Knowledge and reasoning from it does not stand alone from the rest of information management in the domain that generates and uses it, and it is a matter to be seriously attended to when, in comparison to many other industries such as finance, interoperability and universally accepted standards are lacking. Importantly, the application of our approach, and our strategy for healthcare and biomedicine, covers a variety of areas in healthcare information technology that we have addressed as proofs-of-concept in software development, welded into a single focus by a unification made possible through the above theoretical and methodological principles. These areas include digital patient records, privacy and consent mechanisms, clinical decision support, and translational research (i.e. getting the results of relevant biomedical research such as new genomics findings to physicians faster). All of these are obviously required to provide information for actions taken by physicians and other medical workers, but the broad sweep is also essential because no aspect stands alone: there has been a need for new semantic principles, based on the core features of the AI approach, to achieve interoperability and universal exchange.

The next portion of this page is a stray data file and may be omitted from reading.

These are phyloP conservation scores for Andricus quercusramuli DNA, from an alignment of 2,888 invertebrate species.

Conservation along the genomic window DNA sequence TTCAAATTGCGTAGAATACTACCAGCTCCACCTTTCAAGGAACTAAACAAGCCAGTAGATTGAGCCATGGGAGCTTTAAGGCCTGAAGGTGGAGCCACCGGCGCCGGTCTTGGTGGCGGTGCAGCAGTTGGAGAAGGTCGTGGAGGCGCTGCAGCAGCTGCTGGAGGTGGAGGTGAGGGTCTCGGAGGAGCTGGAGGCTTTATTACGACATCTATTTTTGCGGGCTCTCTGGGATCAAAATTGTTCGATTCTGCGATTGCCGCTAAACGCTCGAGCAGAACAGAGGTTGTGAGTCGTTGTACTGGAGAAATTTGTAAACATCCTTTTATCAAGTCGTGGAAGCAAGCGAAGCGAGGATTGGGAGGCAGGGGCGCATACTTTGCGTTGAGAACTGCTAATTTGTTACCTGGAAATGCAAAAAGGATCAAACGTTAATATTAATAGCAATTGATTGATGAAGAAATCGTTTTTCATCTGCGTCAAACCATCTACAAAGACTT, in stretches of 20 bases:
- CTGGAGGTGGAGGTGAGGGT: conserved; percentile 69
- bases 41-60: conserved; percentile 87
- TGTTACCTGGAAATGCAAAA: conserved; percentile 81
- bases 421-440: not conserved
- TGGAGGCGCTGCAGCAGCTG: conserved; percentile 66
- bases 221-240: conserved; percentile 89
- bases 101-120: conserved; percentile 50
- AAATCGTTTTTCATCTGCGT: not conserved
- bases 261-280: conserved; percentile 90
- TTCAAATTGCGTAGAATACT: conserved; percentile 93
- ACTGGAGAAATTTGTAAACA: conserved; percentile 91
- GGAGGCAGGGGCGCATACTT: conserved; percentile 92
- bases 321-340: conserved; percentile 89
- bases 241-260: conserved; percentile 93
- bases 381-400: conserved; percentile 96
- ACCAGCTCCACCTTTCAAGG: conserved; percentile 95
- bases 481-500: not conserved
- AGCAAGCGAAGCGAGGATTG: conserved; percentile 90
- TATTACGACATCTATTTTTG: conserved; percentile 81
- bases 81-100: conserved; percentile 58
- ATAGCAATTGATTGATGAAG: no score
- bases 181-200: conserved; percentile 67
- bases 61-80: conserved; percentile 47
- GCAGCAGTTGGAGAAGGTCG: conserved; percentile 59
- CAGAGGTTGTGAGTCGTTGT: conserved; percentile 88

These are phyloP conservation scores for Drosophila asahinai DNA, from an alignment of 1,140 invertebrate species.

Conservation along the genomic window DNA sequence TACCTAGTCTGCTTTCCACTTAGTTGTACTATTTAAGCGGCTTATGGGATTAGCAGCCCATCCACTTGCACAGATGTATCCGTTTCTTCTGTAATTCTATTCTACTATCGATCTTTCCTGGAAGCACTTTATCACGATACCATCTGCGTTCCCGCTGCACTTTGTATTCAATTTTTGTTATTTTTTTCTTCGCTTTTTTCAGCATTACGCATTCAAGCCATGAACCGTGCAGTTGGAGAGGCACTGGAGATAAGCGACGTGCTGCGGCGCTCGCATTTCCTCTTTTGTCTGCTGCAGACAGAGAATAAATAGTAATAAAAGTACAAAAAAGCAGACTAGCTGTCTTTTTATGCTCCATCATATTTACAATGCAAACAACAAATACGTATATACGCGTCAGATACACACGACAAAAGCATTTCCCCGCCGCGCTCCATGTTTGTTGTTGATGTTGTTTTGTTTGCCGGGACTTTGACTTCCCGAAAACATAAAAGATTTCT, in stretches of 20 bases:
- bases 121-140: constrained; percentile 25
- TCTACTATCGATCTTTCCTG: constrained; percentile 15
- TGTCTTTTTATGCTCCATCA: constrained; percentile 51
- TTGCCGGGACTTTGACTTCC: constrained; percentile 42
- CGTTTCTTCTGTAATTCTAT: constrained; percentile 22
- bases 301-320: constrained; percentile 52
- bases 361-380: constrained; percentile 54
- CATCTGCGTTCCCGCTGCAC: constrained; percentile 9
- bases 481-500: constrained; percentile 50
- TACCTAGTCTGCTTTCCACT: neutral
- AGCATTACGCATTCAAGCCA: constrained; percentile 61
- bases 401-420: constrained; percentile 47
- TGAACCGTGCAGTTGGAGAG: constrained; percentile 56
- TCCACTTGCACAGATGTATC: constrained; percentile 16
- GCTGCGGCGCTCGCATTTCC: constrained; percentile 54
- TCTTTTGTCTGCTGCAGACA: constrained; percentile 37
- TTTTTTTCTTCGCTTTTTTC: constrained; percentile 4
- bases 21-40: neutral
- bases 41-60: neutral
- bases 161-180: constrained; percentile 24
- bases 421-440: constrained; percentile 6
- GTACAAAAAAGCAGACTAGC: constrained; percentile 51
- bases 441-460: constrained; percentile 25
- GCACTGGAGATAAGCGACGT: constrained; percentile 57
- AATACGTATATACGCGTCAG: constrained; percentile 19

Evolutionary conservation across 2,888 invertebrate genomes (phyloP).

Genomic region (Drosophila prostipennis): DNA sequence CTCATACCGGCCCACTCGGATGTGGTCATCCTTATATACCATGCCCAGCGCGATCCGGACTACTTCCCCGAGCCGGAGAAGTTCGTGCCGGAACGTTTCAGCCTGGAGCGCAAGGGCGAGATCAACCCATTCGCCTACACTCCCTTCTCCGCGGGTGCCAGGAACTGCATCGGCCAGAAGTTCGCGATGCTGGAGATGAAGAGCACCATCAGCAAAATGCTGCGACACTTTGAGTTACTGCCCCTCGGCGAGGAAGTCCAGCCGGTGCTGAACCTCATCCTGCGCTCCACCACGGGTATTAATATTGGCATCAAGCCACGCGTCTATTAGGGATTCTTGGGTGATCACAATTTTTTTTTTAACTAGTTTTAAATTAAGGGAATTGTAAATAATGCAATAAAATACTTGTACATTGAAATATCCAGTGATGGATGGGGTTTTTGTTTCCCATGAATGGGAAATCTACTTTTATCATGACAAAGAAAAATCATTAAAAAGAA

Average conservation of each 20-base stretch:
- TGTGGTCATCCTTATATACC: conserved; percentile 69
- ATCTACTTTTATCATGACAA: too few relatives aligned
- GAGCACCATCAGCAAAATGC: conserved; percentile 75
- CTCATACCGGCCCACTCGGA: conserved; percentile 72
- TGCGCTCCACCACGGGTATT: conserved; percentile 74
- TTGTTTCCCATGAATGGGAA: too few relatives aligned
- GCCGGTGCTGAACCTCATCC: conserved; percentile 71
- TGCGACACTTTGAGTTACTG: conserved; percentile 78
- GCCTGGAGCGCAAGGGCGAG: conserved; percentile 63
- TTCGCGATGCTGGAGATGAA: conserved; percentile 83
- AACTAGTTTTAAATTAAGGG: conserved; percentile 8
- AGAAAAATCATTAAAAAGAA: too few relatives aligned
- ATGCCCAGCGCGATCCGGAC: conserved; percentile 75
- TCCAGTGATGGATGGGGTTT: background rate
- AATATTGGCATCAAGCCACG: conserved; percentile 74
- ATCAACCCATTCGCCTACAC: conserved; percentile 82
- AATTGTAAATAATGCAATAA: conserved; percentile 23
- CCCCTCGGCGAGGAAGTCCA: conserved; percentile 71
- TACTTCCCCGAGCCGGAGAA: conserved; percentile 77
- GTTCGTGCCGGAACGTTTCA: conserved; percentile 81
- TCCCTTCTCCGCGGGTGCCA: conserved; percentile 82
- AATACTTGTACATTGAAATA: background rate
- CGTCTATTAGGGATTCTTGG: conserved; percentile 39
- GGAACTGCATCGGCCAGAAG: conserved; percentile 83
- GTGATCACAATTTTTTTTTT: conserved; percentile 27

1. There are various terms for such a knowledge store. “Knowledge Representation Store” is actually our term emphasizing that it is (in our view) analogous to human memory as enabled and utilized by human thought and language, but now in a representation that computers can readily read directly and use efficiently (while in our case also remaining readable directly by humans in a natural way).